I loved Pack Up The Moon the debut novel by Anna McPartlin, whose follow ups to this debut I have also read and reviewed for this blog. In my review for Apart From The Crowd, which is the novel after this one but was written before Alexandra, Gone, which was the first McPartlin novel I read and reviewed, I thought that Apart was not as well written as Alexandra and that perhaps this reflected the novelist's growth as a writer between Apart and Alexandra. But having read Pack Up and found it as well written and as good as Alexandra, I've now come to the conclusion that for whatever reason, there was just something a little off with the writing in Apart. I loved Pack Up The Moon and I love Anna McPartlin--she has most definitely gained another fan. I'll refrain from worrying about when her next novel will drop until after I've finished As Sure As The Sun which is the last McPartlin novel I haven't read.
Have I said I loved this book? Well, I did, and it was hard to put down after I was sucked into the lives of the wonderful, vibrant characters. You know you're reading a good book when all you want to do is read it rather than do anything else.
Emma is happy with her boyfriend, John, her first and only love; they've been together over ten years since they were sixteen. Emma thinks they have their whole lives ahead of them with a future that holds marriage and children. Struck in the street by a car, John's pronounced dead at the hospital, and Emma's world is shattered. Enveloped by a haze of grief, guilt, pain, and sadness, Emma and John's close knit group of friends rally together to carry each other and Emma through the pain of rebuilding a new normal without John. Some friendly advice from your intrepid reviewer: keep some tissues handy through the first incredibly sad and heart wrenching first chapters that detail John's death and funeral.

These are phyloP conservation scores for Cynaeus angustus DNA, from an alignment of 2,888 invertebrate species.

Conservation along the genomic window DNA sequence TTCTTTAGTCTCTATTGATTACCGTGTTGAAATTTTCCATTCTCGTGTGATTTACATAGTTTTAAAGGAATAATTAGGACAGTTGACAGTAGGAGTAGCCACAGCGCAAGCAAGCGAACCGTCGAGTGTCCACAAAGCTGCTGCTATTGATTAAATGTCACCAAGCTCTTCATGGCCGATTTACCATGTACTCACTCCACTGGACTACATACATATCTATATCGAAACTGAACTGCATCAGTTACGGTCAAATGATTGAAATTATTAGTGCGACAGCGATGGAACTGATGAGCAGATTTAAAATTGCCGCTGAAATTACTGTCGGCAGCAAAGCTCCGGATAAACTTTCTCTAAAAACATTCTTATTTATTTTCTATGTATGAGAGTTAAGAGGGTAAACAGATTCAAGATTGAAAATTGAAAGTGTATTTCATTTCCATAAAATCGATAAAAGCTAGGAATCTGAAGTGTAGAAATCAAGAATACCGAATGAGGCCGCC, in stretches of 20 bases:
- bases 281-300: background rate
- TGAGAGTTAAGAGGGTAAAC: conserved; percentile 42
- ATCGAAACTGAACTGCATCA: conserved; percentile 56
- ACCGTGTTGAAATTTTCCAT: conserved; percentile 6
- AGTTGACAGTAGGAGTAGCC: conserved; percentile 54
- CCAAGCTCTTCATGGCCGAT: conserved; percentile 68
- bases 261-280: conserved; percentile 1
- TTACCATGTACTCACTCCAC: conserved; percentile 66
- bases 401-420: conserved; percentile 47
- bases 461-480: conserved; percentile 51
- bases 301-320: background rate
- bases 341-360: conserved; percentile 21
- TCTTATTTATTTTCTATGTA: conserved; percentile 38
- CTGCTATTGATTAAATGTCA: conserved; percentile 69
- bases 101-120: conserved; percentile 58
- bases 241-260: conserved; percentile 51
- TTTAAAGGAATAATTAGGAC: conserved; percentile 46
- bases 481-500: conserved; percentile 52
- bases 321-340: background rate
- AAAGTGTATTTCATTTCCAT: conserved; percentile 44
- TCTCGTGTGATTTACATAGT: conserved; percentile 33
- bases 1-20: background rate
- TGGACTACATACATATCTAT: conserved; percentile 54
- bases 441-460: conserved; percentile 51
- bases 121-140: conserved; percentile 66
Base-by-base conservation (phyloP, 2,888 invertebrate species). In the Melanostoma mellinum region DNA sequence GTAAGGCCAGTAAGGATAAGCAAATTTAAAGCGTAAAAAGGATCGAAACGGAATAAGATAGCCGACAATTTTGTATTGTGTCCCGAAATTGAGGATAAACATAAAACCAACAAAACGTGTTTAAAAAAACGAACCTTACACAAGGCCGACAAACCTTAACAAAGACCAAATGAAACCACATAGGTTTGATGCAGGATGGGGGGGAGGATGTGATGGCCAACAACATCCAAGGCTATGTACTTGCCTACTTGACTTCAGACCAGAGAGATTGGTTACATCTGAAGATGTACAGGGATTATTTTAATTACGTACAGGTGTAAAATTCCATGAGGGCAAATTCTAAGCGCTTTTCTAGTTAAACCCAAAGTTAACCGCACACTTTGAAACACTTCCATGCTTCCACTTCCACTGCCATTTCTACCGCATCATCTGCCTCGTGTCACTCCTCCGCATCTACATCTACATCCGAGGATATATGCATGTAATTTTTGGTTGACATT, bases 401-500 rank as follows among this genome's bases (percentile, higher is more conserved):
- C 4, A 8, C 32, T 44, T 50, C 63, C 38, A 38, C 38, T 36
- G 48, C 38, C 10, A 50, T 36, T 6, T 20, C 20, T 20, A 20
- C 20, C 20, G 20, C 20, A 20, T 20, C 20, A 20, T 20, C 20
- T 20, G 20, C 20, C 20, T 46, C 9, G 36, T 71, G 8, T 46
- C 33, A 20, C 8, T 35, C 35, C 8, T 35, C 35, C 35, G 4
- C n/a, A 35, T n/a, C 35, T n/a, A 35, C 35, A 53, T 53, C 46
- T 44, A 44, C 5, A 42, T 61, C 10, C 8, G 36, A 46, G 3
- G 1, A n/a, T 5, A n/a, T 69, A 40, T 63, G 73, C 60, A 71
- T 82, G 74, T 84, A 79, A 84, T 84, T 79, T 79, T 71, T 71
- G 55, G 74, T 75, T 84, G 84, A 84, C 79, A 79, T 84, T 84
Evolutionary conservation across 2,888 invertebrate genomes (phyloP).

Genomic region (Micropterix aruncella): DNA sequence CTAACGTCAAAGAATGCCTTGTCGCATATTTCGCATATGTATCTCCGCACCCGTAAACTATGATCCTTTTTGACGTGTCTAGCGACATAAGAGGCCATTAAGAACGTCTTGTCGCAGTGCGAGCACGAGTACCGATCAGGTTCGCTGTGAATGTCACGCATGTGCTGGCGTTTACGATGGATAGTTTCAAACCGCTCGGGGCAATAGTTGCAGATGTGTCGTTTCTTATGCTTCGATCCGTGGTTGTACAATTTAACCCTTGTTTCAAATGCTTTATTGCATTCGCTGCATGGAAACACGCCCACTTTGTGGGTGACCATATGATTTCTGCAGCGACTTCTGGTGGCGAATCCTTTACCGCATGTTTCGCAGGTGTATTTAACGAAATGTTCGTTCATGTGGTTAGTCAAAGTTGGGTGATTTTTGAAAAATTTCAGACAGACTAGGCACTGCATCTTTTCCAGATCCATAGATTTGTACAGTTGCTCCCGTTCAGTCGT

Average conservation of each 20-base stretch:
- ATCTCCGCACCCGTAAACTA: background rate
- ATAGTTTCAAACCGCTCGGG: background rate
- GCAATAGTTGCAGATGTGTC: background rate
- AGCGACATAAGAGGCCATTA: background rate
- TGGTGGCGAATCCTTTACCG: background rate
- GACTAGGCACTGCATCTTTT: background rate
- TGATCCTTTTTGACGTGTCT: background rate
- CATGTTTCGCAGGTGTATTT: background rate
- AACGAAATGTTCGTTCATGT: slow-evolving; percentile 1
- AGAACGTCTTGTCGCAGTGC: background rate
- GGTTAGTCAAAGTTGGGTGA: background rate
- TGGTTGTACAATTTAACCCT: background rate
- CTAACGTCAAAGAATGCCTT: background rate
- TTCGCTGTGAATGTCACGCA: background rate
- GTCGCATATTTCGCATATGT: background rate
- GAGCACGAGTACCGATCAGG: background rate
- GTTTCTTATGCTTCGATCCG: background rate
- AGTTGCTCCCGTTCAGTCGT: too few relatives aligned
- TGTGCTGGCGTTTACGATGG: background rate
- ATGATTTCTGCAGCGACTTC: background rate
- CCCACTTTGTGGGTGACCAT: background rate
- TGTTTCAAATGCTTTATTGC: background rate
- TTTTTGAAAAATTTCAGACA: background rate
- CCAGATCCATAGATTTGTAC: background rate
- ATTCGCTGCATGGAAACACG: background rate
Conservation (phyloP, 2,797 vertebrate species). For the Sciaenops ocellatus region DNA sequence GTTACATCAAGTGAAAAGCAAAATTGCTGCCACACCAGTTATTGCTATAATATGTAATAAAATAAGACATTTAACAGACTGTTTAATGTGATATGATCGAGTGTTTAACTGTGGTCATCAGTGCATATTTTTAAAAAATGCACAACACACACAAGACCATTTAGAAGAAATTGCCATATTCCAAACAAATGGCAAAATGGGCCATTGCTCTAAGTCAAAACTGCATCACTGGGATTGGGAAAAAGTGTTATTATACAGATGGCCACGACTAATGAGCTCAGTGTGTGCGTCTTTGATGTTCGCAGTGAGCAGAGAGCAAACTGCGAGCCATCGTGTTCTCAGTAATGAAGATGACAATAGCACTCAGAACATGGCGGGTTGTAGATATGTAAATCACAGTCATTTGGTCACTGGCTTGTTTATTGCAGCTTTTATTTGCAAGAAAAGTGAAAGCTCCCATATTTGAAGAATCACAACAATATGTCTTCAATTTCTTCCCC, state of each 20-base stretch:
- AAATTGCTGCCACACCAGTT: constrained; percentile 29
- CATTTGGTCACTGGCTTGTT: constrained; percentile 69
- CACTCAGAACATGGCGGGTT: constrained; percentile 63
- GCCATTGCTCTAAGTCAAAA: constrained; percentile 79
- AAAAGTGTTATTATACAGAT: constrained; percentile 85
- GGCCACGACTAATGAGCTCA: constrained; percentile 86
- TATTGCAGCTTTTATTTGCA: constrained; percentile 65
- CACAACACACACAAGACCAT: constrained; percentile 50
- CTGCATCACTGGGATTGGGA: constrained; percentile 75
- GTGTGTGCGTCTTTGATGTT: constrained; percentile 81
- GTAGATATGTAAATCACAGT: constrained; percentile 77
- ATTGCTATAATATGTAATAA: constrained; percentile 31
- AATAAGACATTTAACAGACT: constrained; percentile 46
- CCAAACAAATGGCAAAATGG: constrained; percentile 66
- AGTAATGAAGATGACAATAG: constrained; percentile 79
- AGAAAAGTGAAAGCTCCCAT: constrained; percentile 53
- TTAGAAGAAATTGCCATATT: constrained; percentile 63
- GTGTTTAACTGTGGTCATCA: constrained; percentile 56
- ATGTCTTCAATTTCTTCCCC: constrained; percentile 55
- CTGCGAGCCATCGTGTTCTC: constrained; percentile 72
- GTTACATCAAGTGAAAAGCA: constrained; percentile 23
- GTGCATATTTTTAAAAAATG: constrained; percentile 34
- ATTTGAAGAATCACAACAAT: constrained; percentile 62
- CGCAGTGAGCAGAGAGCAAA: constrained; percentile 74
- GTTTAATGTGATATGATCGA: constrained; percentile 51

In any McPartlin novel the characters are the best part--they're funny, bold, and vividly drawn. Each character in this novel is no exception as each has their own distinctive personality. There's Clodagh, who's unlucky in love and only wants to find her Mr. Right; Anne and Richard have a seemingly happy marriage that's fast headed for crisis after a move to the Irish countryside; Sean is the ladies' man who has slept his way through all the women in Ireland because he can't have the one woman he's secretly been in love with for over a decade.
Ultimately this is a vivid, witty, heartwarming story of lifelong friendships, of letting go and moving on, and realizing that sometimes your future has been right in front of you all this time. I highly recommend this book, and lately, people, "highly recommend" doesn't come easily from this reviewer. Check this book out the next time you're in the library--you won't regret it.
--Reviewed by Ms.Angie